You are expected to have a reasonably clear idea of your proposed research topic before applying. In some cases, this may be directly influenced by the scholarly interests of available mentors. It is usual for some mentor-candidate discussion to take place before enrolment, and many mentors are happy to be contacted by potential research students. The University is open both to conventional academic proposals and to others that may be seen as more unusual or progressive in nature. As an independent institution, we are not constrained by external influences and can accommodate cross-disciplinary and unconventional topics and approaches.
Research programmes begin by defining the research topic and establishing an appropriate methodology and timeline. There is a degree of flexibility in these matters to allow for any subsequent revision that may be found necessary, but the main intent is to ensure firstly that the University has the capacity to offer the necessary academic support for the topic in question, and secondly to ensure that the student is able to view their studies as a structured and directed programme where the sizeable nature of the task at hand is made manageable. The research proposal, once formalized, is reviewed by the University and, if satisfactory, the student will then enrol and commence work.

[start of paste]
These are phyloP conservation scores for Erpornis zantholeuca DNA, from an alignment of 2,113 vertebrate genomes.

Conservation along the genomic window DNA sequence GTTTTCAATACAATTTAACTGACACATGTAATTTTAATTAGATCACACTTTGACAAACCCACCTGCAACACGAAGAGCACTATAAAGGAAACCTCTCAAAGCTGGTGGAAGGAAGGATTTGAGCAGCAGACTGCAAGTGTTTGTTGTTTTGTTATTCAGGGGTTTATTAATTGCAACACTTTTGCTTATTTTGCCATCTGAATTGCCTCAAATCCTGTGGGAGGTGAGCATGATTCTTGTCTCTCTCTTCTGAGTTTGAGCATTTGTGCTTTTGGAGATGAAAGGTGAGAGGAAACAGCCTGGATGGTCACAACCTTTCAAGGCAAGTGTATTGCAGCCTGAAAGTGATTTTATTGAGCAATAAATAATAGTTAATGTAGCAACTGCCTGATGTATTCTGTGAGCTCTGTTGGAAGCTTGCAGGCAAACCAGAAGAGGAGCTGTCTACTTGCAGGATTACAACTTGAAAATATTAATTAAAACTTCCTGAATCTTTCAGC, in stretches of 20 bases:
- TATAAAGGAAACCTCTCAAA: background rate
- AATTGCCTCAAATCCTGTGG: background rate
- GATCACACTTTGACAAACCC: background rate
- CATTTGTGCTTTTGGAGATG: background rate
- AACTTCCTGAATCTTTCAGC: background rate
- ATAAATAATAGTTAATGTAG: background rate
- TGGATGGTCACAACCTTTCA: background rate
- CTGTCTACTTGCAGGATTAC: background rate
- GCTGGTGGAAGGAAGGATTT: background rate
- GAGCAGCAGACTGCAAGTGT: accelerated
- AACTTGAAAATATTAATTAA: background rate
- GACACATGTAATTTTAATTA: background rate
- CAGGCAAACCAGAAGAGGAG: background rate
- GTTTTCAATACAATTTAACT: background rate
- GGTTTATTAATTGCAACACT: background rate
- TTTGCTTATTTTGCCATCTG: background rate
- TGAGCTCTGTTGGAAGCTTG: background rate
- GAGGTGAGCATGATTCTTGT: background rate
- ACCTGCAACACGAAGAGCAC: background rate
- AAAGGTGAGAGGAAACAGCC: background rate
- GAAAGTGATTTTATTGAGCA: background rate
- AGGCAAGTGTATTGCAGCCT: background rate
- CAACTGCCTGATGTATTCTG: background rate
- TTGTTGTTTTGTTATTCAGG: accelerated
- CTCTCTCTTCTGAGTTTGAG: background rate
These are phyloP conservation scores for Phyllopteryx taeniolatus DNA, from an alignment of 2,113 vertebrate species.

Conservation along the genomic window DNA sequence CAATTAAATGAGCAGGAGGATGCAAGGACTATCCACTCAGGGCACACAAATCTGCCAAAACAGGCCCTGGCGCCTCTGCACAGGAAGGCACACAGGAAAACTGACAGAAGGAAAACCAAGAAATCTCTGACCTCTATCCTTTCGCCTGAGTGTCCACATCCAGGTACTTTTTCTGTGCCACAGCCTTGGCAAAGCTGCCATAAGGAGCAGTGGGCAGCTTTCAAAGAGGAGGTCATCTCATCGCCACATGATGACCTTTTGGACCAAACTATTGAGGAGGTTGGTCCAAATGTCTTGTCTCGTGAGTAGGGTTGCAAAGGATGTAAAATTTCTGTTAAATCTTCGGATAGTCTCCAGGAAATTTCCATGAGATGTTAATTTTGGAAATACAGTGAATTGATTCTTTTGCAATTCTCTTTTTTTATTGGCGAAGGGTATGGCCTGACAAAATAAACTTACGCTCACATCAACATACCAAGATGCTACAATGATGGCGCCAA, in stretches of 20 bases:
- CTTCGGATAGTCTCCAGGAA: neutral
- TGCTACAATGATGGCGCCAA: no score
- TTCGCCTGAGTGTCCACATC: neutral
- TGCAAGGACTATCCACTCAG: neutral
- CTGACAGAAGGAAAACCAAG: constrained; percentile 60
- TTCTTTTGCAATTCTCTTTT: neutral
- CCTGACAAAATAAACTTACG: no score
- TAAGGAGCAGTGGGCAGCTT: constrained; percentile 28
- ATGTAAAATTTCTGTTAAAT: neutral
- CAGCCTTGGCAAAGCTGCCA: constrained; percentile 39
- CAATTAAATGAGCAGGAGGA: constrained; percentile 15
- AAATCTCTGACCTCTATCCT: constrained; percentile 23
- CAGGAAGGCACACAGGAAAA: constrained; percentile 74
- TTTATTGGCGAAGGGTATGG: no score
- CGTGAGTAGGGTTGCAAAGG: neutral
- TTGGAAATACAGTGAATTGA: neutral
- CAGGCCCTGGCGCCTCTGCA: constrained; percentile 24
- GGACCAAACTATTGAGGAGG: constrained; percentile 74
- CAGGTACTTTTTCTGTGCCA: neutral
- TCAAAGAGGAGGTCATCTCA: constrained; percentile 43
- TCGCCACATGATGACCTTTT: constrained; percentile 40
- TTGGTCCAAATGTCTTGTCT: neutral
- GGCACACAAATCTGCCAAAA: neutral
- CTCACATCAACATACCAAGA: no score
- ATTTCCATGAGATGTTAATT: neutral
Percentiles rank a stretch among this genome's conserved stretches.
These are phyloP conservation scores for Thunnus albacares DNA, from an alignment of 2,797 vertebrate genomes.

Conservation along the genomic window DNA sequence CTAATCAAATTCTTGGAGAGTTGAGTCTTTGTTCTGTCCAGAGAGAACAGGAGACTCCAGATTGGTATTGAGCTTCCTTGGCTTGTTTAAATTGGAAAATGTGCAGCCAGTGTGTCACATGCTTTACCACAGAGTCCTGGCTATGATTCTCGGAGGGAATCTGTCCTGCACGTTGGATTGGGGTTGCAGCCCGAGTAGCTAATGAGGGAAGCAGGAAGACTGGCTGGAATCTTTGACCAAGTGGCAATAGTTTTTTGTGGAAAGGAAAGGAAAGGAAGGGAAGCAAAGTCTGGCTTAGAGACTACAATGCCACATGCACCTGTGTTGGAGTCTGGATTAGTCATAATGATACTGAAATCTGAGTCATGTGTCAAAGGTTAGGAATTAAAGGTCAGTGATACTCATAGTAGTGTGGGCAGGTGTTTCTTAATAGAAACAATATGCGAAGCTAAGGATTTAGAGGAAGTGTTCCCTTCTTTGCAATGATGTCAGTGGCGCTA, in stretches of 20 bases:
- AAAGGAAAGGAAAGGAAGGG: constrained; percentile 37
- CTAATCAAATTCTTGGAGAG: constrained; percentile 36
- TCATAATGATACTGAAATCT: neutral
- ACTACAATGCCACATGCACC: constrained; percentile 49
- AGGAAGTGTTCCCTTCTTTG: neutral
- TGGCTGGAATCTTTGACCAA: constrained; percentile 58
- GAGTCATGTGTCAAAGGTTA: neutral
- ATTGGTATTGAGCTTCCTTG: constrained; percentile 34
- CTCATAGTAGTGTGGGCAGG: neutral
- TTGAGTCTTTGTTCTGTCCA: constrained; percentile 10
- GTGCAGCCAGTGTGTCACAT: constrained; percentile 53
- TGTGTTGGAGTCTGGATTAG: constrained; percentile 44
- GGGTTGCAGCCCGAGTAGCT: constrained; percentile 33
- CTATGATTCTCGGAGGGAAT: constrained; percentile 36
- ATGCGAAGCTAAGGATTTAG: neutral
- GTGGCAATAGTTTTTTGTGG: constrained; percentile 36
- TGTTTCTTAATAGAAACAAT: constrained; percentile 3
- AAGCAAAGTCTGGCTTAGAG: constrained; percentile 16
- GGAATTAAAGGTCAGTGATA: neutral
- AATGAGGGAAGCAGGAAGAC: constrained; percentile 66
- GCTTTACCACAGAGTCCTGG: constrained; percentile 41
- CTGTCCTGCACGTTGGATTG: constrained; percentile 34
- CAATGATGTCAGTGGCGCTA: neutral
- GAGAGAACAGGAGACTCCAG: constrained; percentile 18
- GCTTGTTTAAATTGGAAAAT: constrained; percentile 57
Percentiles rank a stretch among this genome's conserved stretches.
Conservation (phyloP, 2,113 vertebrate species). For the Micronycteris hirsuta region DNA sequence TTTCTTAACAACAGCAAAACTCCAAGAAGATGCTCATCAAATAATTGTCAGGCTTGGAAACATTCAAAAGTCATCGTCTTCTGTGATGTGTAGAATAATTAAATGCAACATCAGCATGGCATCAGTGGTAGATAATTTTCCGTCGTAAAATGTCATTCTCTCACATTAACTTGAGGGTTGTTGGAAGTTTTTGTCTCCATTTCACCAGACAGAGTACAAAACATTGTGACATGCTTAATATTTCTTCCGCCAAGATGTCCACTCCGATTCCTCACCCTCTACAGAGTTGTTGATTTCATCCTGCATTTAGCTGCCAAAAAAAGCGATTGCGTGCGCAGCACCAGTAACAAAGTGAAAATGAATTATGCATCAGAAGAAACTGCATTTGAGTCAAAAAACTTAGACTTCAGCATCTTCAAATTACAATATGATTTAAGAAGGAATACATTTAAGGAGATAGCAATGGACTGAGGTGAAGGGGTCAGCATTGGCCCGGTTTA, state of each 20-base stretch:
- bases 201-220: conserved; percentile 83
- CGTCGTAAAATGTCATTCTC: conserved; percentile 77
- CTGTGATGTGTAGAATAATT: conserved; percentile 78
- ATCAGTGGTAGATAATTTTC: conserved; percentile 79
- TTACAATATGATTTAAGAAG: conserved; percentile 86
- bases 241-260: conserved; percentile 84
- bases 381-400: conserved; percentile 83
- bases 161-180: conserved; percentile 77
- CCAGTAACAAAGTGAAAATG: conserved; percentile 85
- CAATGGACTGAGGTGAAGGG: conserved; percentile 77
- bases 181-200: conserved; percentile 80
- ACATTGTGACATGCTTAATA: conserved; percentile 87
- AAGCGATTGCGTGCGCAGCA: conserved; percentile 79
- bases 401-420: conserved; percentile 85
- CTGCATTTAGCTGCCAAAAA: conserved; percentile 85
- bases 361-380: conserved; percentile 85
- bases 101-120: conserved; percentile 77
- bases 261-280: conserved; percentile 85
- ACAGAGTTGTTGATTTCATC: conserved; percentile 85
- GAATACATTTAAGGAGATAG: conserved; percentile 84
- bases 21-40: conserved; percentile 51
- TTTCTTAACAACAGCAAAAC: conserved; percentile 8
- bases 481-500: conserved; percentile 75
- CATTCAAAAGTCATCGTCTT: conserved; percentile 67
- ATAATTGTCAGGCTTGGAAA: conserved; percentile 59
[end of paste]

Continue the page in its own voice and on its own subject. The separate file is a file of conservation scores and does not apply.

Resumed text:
A successful research proposal is between 1 and 2 pages in length, and will clearly state the following:
- The intended research topic/research hypothesis
- The purpose of the research to be undertaken
- The methodology to be followed; an idea of resources and general approach. How can you best find out what you need to know? Where can you find the information you will need?
- The context of the research topic within the general subject area; what contribution do you expect it to make?